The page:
Great review! I heard these speakers at THE Show Newport and I loved them. I went back several times to listen to more music. These are indeed speakers for music lovers - and that's what I like about them. An additional bonus is that the good folks from Zu always play really good and interesting music and not the usual boring 'audiophile' classical/jazz tracks.

crenca's picture

As an onlooker (I have never heard a Zu speaker myself - looking forward to it however) I have noticed more debate online about "the Zu sound" than is usual around a loudspeaker. These measurements go some way in explaining this. The Zu speakers strike me as the equivalent of a high performance British sports car - idiosyncratic, willing to do things their own way, yet just as competitive on the race track as the more mainstream cars...

chronoglide's picture

Terrific choice of music here Herb ... unexpected and most welcome.
I have been a little bored with the "audiophile safe" music at various shows I have attended. I miss the more daring and adventurous music which we all know exists.

Sunn 0))) -- while not to everyone's taste -- is crafted with as much refinement and mastering care as any audiophile record. Been a Sunn 0))) fan for many years and always thought this band would be a terrific choice, and it was so refreshing to finally see this being used. To future reviewers, please consider using more "out of the comfort zone" records in listening sessions alongside the classics ('Kind of Blue' etc).

If you want to "live dangerously", an even darker and deeper track than Sunn 0))) is the CD "The Place Where The Black Star Hangs" by Lustmord from 1995 (reissued on by Soleilmoon, no vinyl) - track 4 in particular which is 24 mins of the deepest, most layered and intricately textured piece of audio I know of. This will test ANY system.
Thanks for the great choice of music.

Herb Reichert's picture

Thank you for reading my stories . . . I am glad you like SunnO))) and just now I went to buy "Place Where the Darkstar Hangs" but for today it was a little too rich for current situation but I did bid on (and win!) "Purifying Fire" to get a taste of this interesting UK band and Williamson's art - thank you for putting me on to Lustmord !!! peace and crickets

jporter's picture

I think Scott Walker's music is so unique and he has an amazing voice. It seems like everyone at the audiophile shows likes playing Dean Martin. Scott is an infinitely better choice..."It's Raining Today" off of Scott 3 is perfect for testing a systems vocal reproduction. Another great one is "Farmer in the City" off of Tilt. Thanks Herb.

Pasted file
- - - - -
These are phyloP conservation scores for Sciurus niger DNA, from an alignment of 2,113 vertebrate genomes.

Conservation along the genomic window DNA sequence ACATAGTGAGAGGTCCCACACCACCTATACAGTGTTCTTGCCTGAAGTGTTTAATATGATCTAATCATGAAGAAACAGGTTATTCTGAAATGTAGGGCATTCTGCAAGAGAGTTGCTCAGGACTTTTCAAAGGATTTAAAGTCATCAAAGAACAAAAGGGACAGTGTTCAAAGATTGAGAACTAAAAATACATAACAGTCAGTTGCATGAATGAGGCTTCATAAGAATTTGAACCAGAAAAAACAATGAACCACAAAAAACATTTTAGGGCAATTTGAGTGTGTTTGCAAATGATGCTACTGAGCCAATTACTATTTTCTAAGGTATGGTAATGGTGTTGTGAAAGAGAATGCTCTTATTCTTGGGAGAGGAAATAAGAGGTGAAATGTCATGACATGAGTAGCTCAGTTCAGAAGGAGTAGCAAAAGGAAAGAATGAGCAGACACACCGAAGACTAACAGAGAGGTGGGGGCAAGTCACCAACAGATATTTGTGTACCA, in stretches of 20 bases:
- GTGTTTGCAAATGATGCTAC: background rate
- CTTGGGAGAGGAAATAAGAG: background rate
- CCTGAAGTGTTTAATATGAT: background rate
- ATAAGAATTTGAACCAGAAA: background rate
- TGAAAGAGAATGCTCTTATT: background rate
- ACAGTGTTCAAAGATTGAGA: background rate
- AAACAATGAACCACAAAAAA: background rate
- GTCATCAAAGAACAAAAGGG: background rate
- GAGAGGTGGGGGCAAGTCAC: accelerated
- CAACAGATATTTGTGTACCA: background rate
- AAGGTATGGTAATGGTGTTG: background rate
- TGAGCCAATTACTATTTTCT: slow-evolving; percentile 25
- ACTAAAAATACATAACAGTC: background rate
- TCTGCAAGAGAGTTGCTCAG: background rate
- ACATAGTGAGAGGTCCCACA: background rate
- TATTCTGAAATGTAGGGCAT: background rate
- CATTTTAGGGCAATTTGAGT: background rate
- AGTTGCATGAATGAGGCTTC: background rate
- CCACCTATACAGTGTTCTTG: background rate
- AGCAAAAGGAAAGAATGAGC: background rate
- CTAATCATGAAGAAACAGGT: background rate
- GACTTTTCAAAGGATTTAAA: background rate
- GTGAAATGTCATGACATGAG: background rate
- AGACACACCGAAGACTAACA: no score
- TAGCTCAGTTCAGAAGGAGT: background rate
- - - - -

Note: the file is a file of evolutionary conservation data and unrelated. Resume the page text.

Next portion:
2marco's picture

Thankyou Herb for great review; regarding comparison to another speaker you reviewed last year (in the same off mainstream category )...... What about Zu Supreme vs Tekton Audio Enzo xl?
Marco

bijaya's picture

great reviews... not only for this speaker, but all of them which appeared in your list.. very very informative and descriptive.. just love them.. would like to know if any review had bn done on Bose 601 series iv floor-standing speakers.. i hv bn using these speakers since last couple of years with ONKYO A-9050 and 31+31 band graphic equalizer of PHONIC.. sound is good, but want to know if any improvement is possible..!!
thank u all and thank u stereophile.. keep it up.. love u..!!

Dr.Kamiya's picture

Paul Barton agrees with that idea, except he prefers fiberglass instead of foam. Makes a lot of sense too. The point of damping material is to get rid of excess energy going through the speaker, and that wave of energy is travelling mostly down the middle of the enclosure, not toward the walls.

alizaibkhan4's picture

Hey Herb

Great review! i heard these speakers at my friends place and i must say they sound amazing. However, would they be great party speakers? I throw parties every now and then and i am really looking for speakers with rich sound.

Thanks. Keep doing great work.

Ali.

scott.w's picture

Has Stereophile relaxed their policy? Hopefully they have. I appreciate the 'support the dealers' spirit but there's so many direct to consumer firms, Salk, van Alstine, etc. They arguably need just as much or more visibility, sans dealer network. I think it's fantastic Zu was reviewed, and a cover pic no less.

John Atkinson's picture
Scott.Weinberg wrote:
Has Stereophile relaxed their policy? Hopefully they have. I appreciate the 'support the dealers' spirit but there's so many direct to consumer firms...

The "5 Dealer Rule" applies to products that are distributed through normal retail channels, but we have always reviewed products that are sold direct. For more info, see www.stereophile.com/asweseeit/307awsi/index.html.

John Atkinson
Editor, Stereophile

scott.w's picture

Thanks John for the clarification / reminder. Long time subscriber, big fan btw.

jdjaye's picture

Hi Herb-

Great review of he ZU Soul Supremes - I've had mine for about 3 years and love them!

Can you recommend an Integrated Amp for about $3k to drive the Zus?
Most of your enthusiastic subsequent Amp reviews are in a higher price range...

Thanks and Regards....